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Pietro's avatar

Where should I look for alternative parenting resources (any kind)?

Asked by Pietro (65points) December 12th, 2006
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12 Answers

maggiesmom1's avatar
I've always been partial to Mothering magazine. What specifically are you looking for? Attachment parenting, vaccination info, cloth diapering, breastfeeding??
Pietro's avatar
I am thinking about having kids and really, any suggested starting point is well appreciated. I don't have any particulars in mind, though I grew up in the Midwest in the midst of an unhappy marriage and as a result, I never really had a father to model after. It is hard for me to think of being a father and I don't want to be a patriarchal dictator for my children. That's the long and the short of it.
Pietro's avatar
I would like to know about alternatives to punishment/rewards forms of teaching. Teaching children about racism, heterosexism, sexism, classism....
Pietro's avatar
Perhaps something about the pros and cons of alternative education styles
skfinkel's avatar
To begin with, when you have a child, you start out with a very tender, vulnerable infant. So the first thing to learn would be how to help take care of that little person. There is plenty of time to learn about how to teach a child about all the ism's and you will be a different person by the time your baby is old enough to take some of that in. As you know, one of the most profound way children learn is from their parents' actions, so when you act open minded, reject racist, etc. stereotypes, you are teaching your child. A lovely new book about the brain development of children, and how to treat babies and children with respect is called The Science of Parenting by Margot Sunderland. It isn't heavy on the brain research, but gives wonderful ideas of how to treat children, understanding a bit about what is going on in their heads. There are other wonderful books about understanding child development, and from that understanding will come a sense of how to think about ways you would like to treat your child. Also, about education, there are so many books about education, but before you send your child off to a school (or daycare or whatever), make sure you spend some time in the place looking it over, seeing how they treat the children, what and how they teach. I guess being involved in the process is a great way to teach your child. How nice that you are thinking of all this before you even have a child!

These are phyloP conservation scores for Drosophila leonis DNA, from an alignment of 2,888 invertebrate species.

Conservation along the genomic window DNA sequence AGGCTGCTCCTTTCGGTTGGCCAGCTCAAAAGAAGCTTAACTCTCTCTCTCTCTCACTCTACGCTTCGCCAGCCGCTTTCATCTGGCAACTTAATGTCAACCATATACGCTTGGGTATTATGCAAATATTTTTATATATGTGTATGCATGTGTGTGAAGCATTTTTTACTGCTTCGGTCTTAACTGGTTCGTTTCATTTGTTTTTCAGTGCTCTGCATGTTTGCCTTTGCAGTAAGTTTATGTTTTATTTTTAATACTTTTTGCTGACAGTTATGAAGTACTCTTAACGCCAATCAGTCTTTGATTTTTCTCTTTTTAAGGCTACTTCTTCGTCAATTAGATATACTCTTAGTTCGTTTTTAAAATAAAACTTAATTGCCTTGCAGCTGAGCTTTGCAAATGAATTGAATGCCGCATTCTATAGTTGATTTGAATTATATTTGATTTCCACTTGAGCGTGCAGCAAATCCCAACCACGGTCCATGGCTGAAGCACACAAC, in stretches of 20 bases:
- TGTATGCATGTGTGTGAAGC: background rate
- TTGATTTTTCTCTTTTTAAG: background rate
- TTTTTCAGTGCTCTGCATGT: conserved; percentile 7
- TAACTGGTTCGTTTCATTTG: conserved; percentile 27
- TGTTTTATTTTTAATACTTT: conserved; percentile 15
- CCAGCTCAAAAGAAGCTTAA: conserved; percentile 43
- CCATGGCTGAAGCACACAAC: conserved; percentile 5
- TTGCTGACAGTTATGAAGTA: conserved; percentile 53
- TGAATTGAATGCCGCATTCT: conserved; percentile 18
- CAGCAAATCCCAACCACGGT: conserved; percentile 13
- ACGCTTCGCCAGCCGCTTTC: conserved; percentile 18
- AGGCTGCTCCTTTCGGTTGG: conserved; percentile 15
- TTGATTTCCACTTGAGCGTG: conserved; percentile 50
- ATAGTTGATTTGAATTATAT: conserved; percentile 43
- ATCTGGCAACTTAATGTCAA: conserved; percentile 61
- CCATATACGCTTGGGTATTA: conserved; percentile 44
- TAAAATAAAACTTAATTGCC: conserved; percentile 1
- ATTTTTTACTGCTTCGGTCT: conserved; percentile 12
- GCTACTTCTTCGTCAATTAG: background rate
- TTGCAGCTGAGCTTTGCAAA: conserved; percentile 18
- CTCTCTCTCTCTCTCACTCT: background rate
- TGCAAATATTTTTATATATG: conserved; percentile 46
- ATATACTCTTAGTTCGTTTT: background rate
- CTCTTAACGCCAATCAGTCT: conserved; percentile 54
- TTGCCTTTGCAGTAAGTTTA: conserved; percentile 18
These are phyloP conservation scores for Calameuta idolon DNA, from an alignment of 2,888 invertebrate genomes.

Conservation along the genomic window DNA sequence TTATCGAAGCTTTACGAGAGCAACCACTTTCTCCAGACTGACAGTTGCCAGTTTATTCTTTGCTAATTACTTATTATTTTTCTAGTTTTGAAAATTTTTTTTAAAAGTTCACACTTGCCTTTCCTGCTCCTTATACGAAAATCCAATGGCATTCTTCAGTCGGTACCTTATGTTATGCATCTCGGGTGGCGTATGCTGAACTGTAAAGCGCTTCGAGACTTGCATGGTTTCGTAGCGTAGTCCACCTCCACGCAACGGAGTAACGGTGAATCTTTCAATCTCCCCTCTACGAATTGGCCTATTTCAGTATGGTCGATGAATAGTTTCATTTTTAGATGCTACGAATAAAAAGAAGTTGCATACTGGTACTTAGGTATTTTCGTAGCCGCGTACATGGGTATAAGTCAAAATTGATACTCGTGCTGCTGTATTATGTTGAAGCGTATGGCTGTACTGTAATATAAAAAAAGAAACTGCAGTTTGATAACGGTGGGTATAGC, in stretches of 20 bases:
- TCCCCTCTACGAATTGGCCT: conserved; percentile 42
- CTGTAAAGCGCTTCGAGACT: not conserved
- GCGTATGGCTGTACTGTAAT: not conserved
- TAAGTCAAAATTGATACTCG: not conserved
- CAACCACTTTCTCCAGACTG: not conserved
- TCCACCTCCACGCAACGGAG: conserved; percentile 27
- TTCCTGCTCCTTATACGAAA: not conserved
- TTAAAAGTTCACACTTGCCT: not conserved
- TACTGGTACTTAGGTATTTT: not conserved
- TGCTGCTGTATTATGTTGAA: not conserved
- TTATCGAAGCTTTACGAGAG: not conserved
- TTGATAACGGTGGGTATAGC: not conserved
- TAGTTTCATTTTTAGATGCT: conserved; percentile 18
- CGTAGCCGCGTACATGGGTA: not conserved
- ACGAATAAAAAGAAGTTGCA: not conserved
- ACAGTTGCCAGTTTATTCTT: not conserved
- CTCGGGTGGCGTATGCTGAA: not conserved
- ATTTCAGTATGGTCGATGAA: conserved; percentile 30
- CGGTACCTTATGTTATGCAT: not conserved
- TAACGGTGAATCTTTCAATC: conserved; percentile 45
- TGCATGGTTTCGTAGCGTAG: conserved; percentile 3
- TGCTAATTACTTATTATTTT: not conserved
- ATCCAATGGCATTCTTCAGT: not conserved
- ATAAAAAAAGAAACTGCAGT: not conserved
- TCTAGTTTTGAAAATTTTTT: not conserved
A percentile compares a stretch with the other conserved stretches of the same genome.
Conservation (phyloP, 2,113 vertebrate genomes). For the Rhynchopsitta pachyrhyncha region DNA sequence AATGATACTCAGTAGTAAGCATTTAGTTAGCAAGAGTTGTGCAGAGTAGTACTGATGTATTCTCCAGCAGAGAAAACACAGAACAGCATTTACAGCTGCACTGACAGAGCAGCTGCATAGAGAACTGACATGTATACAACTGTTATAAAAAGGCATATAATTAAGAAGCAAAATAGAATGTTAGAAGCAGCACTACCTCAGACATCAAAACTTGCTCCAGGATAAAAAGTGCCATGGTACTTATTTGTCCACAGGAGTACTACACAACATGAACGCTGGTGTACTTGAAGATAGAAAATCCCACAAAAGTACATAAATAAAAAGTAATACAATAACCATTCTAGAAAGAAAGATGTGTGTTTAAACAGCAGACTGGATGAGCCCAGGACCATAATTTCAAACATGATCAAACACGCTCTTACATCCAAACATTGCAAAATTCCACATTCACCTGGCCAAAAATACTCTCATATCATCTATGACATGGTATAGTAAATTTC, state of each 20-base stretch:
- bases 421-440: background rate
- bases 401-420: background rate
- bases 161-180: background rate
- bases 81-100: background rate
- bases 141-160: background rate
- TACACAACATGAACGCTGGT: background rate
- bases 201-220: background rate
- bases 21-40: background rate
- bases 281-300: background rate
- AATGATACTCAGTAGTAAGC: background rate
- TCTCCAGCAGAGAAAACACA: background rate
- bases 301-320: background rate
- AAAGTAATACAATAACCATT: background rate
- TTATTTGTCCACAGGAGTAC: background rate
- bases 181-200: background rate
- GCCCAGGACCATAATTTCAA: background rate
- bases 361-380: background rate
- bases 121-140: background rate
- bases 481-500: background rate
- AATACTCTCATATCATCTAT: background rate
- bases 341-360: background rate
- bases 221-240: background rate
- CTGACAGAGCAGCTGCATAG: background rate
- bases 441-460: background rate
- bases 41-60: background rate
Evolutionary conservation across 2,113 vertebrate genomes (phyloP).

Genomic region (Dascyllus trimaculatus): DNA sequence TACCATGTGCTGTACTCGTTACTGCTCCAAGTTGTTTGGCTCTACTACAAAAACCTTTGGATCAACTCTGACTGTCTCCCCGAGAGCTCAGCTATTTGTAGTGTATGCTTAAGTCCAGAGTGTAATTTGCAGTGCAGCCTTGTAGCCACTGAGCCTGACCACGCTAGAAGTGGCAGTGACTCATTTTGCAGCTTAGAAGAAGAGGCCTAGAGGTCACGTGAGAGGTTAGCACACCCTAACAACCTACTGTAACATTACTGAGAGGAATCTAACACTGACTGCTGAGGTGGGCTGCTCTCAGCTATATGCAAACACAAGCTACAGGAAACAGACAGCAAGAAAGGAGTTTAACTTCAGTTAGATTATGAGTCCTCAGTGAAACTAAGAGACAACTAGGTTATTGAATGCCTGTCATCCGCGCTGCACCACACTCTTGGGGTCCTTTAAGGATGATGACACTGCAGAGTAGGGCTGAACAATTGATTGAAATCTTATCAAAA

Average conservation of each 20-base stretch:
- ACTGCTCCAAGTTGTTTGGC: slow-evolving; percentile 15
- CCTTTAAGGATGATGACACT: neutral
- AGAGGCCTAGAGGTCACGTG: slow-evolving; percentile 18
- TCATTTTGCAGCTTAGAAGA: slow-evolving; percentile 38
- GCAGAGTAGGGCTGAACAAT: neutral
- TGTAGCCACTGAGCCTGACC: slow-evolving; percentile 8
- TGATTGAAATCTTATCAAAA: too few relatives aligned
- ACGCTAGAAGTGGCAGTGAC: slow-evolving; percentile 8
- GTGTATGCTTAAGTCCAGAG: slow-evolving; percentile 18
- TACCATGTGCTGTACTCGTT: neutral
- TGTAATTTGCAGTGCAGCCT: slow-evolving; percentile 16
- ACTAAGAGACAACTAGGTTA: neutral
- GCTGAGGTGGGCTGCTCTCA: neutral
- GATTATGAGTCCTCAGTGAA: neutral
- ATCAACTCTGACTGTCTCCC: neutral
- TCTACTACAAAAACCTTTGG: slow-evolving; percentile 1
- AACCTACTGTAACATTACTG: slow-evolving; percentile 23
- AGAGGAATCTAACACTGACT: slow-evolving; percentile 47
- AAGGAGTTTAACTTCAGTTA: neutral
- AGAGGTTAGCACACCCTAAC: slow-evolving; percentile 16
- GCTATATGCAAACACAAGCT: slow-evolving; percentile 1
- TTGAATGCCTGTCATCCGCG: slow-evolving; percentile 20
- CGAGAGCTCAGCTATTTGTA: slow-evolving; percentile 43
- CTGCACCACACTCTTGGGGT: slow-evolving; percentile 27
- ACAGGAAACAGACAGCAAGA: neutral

b's avatar
A really great resource is I used their material when I was working with elementary students, and found it very helpful.
Pietro's avatar
Thank you for your advice maggiesmom I, skfinkel, and b!!!
Pietro's avatar
I also have a book by Alfie Kohn titled Unconditional Parenting that might be interesting to you all.
hetar_institute's avatar
while not "alternative" i was pleasantly surprised by the helpfulness of What to Expect When You're Expecting. if you can set aside the rampant heterosexism of the book's pronouns, i think you'll find a comfortingly detailed description of what to expect, answers to common fears and questions - and just some simple assurance that everything is ok - or at least progressing like lots of other folks. at the same time, the book is also a good cue-point for asking your doctor questions (i.e. "I read in the book supposed to be happening, but is not. What's up?"). 9 times out of 10 those were very helpful conversations...
maggiesmom1's avatar
I agree with skfinkel. The best way to teach your child anything - whether it's values and morals or "isms" or any of it - is by example. If you model behavior to your children, they will pick up what is & isn't acceptable. And you must be consistent about it. For example, you can't tell your kids that racism is wrong & then use racial epithets when somebody cuts you off in traffic; that kind of thing. And, you have to keep in mind that whatever the child's parents hold dear will probably be utterly rejected when the child hits the teen years. Just don't take it personally. ::hee::
hossman's avatar
There is such a broad spectrum of what can happen with your kids I'm not sure any book can really give you answers other than to console you that nobody has all the answers. I view parenting as the longest improvisational performance we will ever do. Just keep in mind that nobody knows your kids the way you know your kids, and even the most well-meaning advice must be adapted to your own needs. Parenting - tightrope walking without a net while somebody keeps poking you and asking "Are we there yet?"

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